5 Questions Left Unanswered After NY Knicks Training Camp
Funny thing about the New York Knicks training camp—it didn’t answer any of the juicy questions.
Well, maybe one: What to do with Andrea Bargnani? But even the answer to that isn’t official.
Some minor questions were answered, like:
- Will 6’2” backup point guard Chris Smith actually make the opening day roster? Yes.
- Who will round out the 15-man roster, given 11 guarantees and Smith? The final three are center Cole Aldrich and rookie shooting guards Tim Hardaway Jr. and Toure’ Murry.
One major question was answered, but everyone already knew what the answer was going to be: Will Carmelo Anthony opt out at the end of the season, no matter what the Knicks do? Yes.
That’s not a good thing if the Knicks regress, no matter what Anthony says about recruiting players from his “big black book,” as reported by the New York Post’s Marc Berman.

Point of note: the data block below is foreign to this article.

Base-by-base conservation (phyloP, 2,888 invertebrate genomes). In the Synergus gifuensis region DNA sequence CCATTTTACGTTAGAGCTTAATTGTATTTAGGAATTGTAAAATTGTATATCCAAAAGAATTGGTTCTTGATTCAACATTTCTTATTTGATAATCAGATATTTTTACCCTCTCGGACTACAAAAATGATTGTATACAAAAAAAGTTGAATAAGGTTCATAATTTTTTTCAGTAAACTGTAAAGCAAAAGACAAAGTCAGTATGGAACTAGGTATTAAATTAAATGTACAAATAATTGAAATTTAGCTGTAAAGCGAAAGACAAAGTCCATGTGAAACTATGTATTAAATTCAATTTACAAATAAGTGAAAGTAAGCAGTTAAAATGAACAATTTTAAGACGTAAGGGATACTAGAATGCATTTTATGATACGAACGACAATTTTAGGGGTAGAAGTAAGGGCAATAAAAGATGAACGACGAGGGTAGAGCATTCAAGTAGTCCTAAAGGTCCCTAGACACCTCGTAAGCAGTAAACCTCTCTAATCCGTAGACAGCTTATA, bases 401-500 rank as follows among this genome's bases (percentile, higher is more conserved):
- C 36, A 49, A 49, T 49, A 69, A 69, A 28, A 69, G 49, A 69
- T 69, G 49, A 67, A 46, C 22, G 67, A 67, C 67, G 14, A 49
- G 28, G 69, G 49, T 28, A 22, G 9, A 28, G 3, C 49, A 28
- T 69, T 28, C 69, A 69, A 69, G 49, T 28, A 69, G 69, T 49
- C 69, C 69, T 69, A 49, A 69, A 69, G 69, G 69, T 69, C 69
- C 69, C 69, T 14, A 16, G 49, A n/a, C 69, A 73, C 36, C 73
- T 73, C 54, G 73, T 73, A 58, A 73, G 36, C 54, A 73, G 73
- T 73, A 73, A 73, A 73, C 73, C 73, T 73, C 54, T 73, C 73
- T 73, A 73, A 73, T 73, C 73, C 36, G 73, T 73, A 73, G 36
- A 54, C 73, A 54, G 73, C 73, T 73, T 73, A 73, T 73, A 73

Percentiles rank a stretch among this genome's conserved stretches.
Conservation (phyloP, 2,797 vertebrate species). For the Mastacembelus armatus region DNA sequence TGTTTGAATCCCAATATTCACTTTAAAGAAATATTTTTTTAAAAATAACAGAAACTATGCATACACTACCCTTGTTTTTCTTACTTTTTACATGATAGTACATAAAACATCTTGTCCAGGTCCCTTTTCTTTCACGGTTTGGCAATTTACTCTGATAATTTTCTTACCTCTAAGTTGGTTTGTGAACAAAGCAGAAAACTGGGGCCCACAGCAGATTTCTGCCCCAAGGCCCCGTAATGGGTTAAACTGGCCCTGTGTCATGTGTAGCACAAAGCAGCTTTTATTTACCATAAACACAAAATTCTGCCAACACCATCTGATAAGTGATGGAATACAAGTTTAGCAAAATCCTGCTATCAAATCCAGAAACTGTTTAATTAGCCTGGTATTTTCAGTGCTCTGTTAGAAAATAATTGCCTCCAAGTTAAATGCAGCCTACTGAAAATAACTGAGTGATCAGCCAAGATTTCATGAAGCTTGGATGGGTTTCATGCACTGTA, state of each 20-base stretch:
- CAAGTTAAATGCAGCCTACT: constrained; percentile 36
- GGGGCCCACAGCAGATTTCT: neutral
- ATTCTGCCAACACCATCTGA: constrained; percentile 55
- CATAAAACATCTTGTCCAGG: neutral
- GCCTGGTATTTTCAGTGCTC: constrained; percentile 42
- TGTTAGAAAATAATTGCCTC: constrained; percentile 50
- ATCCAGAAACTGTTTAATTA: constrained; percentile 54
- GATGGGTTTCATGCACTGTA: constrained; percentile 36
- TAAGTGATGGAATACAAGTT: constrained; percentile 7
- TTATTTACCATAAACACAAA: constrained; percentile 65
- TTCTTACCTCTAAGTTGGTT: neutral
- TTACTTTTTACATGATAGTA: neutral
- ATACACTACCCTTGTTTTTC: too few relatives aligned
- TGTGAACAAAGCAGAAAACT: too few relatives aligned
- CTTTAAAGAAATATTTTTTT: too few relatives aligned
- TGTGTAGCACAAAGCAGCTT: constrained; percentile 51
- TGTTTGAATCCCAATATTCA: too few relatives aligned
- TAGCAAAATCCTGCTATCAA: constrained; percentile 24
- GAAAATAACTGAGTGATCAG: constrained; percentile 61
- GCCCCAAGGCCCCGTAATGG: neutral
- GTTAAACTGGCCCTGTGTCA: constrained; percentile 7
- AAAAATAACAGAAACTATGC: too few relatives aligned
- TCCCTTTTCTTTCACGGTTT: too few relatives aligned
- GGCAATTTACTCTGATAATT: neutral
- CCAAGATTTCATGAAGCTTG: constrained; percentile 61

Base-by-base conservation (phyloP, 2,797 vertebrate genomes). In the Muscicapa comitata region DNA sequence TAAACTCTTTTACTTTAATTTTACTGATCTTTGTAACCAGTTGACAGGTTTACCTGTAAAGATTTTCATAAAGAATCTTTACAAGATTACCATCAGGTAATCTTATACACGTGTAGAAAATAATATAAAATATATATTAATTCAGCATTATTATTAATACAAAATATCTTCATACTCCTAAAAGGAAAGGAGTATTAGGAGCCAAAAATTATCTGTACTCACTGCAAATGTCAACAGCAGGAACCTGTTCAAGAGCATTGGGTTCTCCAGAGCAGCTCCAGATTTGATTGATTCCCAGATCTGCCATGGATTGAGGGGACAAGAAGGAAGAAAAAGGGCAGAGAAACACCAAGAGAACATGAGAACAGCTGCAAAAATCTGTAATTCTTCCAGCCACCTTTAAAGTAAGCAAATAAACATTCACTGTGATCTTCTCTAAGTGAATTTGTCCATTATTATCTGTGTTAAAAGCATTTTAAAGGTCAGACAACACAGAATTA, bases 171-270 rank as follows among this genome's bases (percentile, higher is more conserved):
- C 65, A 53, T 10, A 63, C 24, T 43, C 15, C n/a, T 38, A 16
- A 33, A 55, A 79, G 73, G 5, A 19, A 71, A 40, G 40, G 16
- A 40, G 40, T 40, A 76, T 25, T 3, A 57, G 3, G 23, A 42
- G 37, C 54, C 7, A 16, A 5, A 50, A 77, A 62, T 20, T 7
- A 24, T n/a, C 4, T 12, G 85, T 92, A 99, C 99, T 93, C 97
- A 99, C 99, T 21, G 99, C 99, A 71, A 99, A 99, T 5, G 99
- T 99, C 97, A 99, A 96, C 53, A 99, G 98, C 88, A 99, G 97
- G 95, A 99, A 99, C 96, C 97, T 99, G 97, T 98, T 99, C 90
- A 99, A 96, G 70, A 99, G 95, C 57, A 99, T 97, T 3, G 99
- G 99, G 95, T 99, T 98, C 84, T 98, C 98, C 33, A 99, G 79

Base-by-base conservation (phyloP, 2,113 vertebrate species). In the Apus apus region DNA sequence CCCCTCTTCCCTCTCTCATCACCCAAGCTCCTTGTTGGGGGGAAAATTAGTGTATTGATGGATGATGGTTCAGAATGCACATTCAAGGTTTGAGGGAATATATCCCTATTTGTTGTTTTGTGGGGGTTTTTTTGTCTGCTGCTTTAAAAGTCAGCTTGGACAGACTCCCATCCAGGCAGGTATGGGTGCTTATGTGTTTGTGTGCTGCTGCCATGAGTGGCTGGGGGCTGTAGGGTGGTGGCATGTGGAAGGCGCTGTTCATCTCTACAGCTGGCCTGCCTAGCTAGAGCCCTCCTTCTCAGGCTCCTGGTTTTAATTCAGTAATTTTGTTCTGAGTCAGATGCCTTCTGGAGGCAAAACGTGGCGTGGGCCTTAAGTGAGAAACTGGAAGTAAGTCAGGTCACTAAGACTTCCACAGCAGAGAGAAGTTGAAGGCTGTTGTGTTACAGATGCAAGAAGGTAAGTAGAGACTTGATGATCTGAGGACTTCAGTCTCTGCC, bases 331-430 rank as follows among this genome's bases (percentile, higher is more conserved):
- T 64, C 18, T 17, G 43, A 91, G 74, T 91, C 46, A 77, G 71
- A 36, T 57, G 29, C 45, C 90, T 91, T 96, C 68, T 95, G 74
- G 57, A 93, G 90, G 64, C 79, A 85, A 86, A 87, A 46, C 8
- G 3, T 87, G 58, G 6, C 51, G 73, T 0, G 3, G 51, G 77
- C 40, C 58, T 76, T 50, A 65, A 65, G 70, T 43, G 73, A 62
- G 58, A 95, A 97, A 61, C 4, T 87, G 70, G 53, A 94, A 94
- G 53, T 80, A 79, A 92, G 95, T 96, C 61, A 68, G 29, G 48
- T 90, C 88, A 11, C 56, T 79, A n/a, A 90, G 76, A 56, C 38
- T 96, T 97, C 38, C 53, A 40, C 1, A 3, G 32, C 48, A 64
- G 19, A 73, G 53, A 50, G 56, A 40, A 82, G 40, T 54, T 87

What about these next five questions, though? They’re the ones that really matter in the Knicks’ 2013-14 title pursuit—and they are still unanswered.
1. Where Does Andrea Bargnani Fit In?
Until the tail(spin) end of the preseason, it looked like Mike Woodson was going to buck last year’s uber-successful trend of starting Carmelo Anthony at power forward—where Anthony had arguably the best season of his career and the Knicks their best regular season in over 15 years (1996-97).
Bargnani started all seven preseason games at the 4 and he was—let’s put this mildly—a disaster. Marc Berman, again:
Bargnani shot just 20 percent from 3-point range and struggled with defensive rotations and rebounding. The chemistry didn’t seem right after the preseason opener. Bargnani was a minus-72 in the last six exhibition games.